Normal saline (0.9% sodium chloride) (Vacoliter, Eczacıbaşı, Turkey) was used as a medium for in vitro assessments of the electronic apex locator. For each tooth, a sample of the medium was placed in a glass tube with a tight-fitting rubber seal (Fig. 1). Two openings were made in the rubber seal, one in the centre, for placement of the sample tooth, and the other between the centre and the side of the tube, for placement of the lip electrode of the electronic apex locator. The canal of the tooth was filled with 2.25% NaOCl solution (Fig. 1), and both the lip electrode and the sample tooth were placed in contact with the medium. A size 40 file was then connected to the electrode for electronic measurement of the apex. All measurements were performed by one researcher, under the same experimental conditions, using a single electronic apex locator (Justy II, Toesco, Japan) with 0.5-mm accuracy.

 

Figure 1: Experimental set-up. a = glass tube, b = sample tooth, c = tightly closed rubber seal, d = lip electrode, e = simulated lateral canal at 3 mm, f = simulated lateral canal at 6 mm, g = sodium chloride solution (0.9%) used as medium.

 

Preparation of Simulated Lateral Canals

In group A, each of the 21 roots was measured with a digital ruler, and a mark was made on the mesial surface at 3 mm from the end of the root. A size 15 (0.15 mm at D0 [first millimetre of the tip], with 0.02 mm taper) engine reamer (Dentsply Maillefer, Birmingham, UK) was used to drill into the centre of the canal to prepare the simulated lateral canal. To control the patency of the simulated lateral canal, the master apical file was placed into the main root canal, and the reamer used to make the simulated lateral canal was then connected to the electronic apex locator and repositioned in the lateral canal. When the tip of the reamer contacted the file in the main root canal, the electrical circuit was completed and the device indicated "apex" before the file tip in the root canal reached the actual apex. The working length of each of the 21 roots with a simulated lateral canal was measured and recorded as the "A1" length. Then, the simulated canal was enlarged with a size 20 (0.20 mm at D0, with 0.02 mm taper) engine reamer (Dentsply Maillefer) into the centre of the canal, and the working length of each root was measured again and recorded as the "A2" length.

In Group B, the same measurements of working length and patency controls were performed, but the simulated lateral canals were prepared at 6 mm from the end of the root. The size 15 engine reamer measurements were recorded as the "B1" lengths, and the size 20 enlarged measurements were recorded as the "B2" lengths.

Statistical Analyses

The data were analyzed by one-way analysis of variance. Within each group, the control measurements (true working lengths as determined by the electronic apex locator) were compared with the measurements of working length obtained after creation of the lateral canals (A1 and A2 lengths for group A, with lateral canals at 3 mm; B1 and B2 lengths for group B, with lateral canals at 6 mm).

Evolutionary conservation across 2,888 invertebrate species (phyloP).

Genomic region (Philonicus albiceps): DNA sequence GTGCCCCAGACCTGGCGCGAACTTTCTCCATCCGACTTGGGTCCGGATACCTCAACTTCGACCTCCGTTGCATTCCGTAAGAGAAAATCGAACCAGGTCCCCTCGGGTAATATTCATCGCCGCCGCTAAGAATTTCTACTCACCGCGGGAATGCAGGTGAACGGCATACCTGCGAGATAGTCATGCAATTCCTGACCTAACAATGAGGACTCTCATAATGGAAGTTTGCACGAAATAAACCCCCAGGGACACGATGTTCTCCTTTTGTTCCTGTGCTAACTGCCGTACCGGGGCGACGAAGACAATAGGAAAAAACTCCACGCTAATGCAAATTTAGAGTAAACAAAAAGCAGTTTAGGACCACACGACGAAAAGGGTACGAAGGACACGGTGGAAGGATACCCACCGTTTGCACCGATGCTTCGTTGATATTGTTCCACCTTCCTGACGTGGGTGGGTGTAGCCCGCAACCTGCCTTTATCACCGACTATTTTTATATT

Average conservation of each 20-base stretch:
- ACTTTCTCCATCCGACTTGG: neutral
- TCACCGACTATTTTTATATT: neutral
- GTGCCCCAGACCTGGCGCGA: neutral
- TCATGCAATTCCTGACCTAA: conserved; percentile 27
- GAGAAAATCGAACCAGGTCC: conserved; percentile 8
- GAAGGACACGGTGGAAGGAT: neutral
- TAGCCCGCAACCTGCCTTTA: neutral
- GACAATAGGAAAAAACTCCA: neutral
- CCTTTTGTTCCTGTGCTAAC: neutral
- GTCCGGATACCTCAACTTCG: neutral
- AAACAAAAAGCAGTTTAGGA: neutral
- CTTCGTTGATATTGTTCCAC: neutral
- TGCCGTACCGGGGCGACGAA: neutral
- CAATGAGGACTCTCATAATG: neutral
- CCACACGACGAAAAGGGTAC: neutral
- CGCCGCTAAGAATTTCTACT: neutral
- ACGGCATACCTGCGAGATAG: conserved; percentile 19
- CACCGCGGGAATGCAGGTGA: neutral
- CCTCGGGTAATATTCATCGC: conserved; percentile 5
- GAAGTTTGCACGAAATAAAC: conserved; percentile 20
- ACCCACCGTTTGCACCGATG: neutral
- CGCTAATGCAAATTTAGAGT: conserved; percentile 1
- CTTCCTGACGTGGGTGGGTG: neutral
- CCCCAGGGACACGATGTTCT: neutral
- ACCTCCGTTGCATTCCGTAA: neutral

Results

In Group A (simulated lateral canals at 3 mm), there were no significant differences between the true working length and the A1 and A2 measurements, all measured by the electronic apex locator (p > 0.05) (Fig. 2).

 

Figure 2: Working length of samples in group A (mean of 3 determinations), for simulated lateral canals at 3 mm. True working length is the working length determined by the electronic apex locator before preparation of simulated lateral canals.

 

In Group B (simulated lateral canals at 6 mm), there were no significant differences between the true working length and the B1 and B2 measurements, all measured by the electronic apex locator (p > 0.05) (Fig. 3).

 

Figure 3: Working length of samples in group B (mean of 3 determinations), for simulated lateral canals at 6 mm. True working length is the working length determined by the electronic apex locator before preparation of simulated lateral canals.

 

Discussion

This study was undertaken to evaluate the in vitro accuracy and predictability of the Justy II electronic apex locator for determining working length in roots with different-sized simulated lateral canals at different levels. This device uses the ratio method introduced by Kobayashi and Suda,9 which is based on calculation of the quotient of 2 simultaneously measured impedances of 2 different frequencies to reveal the position of the endodontic file tip in the root canal. Like most modern electronic apex locators, the Justy II device is also capable of recording the point at which the tissues of the periodontal ligament begin outside the canal. Thus, the device marks as the apex the first point where there is periodontal communication. These areas of communication may indeed represent the real apex, but they could also be horizontal or vertical fractures, perforations or lateral canals. In a previous study, Topuz and colleagues7 reported that 2 ratio-method electronic apex locators with integrated endodontic motors both detected simulated horizontal and vertical root fractures (periodontal communication areas) as the apex within an acceptable range. In addition, Azabal and colleagues3 reported that the Justy II apex locator accurately determined the position of simulated horizontal and vertical root fractures.